● Orcas -- also called killer
whales -- have been foraging marine habitats for 10 million-12 million years.
● Resident pods like the "J," "K" and "L" pods off San Juan Island feed mostly on fish. Transient pods that travel the coast also dine on marine mammals such as sea lions and dolphins, hunting them in packs.
● Orcas communicate with each other using distinctive calls. Each pod's group of "whale talk" sounds is called a dialect.
● Mature females are the dominant whales in a pod. Female orcas outnumber males 4-to-1, and some live to be 80. The average age for males is only 30.
● Orcas come up every 30 seconds or so to breathe. They cruise at 2-6 mph, although they've been clocked at 30.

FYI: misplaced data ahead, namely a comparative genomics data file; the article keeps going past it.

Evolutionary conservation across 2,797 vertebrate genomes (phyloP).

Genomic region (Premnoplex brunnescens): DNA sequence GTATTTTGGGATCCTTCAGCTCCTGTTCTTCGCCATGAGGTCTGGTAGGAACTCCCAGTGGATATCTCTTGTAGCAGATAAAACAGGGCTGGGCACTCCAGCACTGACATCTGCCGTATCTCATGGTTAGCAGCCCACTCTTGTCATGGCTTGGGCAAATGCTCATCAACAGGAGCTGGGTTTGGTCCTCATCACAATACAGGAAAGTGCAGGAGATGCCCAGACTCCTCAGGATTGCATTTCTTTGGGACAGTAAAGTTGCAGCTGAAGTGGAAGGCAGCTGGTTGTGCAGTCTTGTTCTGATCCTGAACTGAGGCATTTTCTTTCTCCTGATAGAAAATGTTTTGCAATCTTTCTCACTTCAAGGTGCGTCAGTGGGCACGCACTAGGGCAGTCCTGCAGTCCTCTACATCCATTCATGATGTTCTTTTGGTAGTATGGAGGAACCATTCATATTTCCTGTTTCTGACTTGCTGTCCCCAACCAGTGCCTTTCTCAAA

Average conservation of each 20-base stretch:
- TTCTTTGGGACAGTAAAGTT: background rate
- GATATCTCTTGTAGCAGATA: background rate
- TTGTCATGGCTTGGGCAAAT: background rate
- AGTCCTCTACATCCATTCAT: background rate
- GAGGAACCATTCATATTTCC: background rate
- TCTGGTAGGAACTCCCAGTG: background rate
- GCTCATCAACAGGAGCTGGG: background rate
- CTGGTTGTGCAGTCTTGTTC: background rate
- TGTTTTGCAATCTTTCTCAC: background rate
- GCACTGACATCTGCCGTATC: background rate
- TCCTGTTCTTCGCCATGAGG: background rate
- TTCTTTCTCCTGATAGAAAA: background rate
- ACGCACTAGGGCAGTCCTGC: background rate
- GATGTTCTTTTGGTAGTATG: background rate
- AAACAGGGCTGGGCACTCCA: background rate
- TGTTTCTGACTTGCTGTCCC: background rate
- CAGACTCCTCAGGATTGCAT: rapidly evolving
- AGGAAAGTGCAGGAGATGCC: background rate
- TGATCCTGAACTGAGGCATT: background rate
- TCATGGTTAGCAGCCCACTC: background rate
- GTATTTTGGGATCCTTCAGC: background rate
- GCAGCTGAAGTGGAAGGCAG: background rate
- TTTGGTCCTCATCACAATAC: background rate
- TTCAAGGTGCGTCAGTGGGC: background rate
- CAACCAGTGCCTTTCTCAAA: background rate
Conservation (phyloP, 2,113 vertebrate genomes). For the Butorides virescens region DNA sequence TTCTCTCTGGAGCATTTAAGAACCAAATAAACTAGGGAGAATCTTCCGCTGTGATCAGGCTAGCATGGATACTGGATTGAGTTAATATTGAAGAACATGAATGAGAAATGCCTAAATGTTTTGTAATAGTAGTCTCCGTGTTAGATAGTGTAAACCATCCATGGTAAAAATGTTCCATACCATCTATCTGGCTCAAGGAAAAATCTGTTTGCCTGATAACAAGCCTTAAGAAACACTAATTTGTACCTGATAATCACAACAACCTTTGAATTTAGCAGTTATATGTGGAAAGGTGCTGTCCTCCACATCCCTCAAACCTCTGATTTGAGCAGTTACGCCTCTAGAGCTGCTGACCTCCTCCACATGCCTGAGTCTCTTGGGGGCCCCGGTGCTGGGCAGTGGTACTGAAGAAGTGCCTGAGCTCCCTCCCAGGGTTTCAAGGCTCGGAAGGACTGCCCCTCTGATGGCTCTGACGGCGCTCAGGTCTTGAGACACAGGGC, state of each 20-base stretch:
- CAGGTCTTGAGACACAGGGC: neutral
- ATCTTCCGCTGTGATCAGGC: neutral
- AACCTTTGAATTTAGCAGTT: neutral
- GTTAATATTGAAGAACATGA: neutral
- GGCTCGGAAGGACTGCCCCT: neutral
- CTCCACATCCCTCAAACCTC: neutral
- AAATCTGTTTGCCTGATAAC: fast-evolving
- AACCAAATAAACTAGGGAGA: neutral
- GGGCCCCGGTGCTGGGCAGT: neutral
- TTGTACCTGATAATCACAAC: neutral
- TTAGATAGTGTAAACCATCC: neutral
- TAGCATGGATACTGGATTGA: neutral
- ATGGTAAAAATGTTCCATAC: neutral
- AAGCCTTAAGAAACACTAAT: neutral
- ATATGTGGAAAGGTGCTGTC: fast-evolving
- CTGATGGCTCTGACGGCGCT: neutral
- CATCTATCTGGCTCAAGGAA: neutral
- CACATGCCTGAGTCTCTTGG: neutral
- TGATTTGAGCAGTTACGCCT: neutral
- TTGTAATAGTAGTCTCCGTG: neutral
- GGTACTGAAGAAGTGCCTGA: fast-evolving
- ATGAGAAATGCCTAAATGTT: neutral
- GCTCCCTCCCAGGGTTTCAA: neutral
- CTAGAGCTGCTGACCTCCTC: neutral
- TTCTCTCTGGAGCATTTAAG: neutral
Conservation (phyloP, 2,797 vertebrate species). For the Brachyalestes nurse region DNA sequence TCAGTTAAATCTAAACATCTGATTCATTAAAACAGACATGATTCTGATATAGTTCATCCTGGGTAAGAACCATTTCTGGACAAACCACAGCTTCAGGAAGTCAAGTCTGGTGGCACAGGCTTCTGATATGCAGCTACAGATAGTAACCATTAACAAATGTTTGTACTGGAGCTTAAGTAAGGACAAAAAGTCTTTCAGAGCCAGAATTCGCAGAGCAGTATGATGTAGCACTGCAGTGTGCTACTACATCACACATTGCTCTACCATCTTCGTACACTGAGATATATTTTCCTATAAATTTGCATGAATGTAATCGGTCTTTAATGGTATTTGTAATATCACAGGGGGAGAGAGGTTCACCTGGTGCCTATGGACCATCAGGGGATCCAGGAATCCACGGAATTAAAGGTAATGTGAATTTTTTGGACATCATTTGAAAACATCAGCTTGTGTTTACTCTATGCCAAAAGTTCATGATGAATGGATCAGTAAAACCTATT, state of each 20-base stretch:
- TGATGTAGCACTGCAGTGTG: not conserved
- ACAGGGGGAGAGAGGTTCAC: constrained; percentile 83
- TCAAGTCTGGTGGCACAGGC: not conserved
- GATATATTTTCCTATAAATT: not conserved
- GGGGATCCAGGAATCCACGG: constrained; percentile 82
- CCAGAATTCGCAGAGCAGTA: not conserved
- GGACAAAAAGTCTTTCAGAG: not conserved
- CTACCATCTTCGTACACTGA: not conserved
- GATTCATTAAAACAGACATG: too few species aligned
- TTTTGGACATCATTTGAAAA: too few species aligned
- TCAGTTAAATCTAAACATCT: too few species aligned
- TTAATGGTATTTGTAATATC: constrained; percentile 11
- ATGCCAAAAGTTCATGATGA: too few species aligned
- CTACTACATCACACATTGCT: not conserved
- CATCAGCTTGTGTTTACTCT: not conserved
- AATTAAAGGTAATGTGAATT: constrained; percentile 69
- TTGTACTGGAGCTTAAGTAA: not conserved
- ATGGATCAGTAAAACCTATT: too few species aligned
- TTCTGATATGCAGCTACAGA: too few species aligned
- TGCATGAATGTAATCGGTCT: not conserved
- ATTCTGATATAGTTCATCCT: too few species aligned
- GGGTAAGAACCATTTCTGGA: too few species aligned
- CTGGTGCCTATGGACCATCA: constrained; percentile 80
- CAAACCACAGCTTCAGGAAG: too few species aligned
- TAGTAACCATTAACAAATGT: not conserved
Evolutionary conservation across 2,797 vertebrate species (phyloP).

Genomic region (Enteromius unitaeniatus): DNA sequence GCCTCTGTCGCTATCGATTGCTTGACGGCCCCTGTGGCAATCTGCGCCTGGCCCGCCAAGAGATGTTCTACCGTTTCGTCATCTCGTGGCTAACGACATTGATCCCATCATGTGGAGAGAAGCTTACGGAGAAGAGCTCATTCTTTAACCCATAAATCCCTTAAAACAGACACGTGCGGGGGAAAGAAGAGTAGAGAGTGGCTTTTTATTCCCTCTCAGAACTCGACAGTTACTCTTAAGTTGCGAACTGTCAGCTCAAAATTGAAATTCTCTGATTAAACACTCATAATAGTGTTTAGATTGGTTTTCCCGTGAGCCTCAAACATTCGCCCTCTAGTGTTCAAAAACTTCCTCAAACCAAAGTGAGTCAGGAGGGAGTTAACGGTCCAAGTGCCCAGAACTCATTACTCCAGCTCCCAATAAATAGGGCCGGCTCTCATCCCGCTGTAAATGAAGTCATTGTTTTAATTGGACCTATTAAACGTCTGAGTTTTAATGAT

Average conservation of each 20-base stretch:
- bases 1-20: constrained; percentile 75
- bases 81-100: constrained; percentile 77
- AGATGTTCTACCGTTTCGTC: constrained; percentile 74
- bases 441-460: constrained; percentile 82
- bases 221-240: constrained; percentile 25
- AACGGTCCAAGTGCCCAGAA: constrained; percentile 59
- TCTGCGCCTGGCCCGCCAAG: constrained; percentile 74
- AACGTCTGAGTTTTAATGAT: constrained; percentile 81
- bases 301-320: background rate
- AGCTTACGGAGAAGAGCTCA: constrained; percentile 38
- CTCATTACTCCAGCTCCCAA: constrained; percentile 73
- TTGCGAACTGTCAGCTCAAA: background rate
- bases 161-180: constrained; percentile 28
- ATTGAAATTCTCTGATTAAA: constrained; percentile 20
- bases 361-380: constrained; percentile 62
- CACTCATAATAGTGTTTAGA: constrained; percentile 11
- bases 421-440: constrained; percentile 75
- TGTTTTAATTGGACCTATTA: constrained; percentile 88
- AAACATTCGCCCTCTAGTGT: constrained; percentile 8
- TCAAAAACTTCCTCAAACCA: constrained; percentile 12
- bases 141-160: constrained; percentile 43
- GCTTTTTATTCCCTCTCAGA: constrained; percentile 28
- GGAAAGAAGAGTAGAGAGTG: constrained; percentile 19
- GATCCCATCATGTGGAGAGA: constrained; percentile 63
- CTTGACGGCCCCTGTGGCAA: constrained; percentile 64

Like other whales, the killer whale is a warm-blooded, air-breathing mammal.
They are called "killers" because they prey on fish, dolphins, seals and even
larger whales. There are no records of them ever attacking humans. Orca is
another name for killer whale.
Killer whales are top-level marine carnivores and opportunistic feeders. Their diet varies depending on the prey available locally as well as on the season. Each whale needs to consume about 4% of is body weight each day, so a reliable, abundant prey-base is essential, and each pod's movement is related to the movement of the food supply.
Orcas travel and hunt in social groups (called pods) of 3 to 40 whales, and sometimes up to 100. They swim in most of the world's oceans, but are most common in cool to cold water.
Adult males are recognized by their tall, triangular dorsal fin, females and immature males by a smaller, curved fin. Large bulls can attain a length of more than 9 m (30 ft.) and a weight of up to 7 t (8 tn.).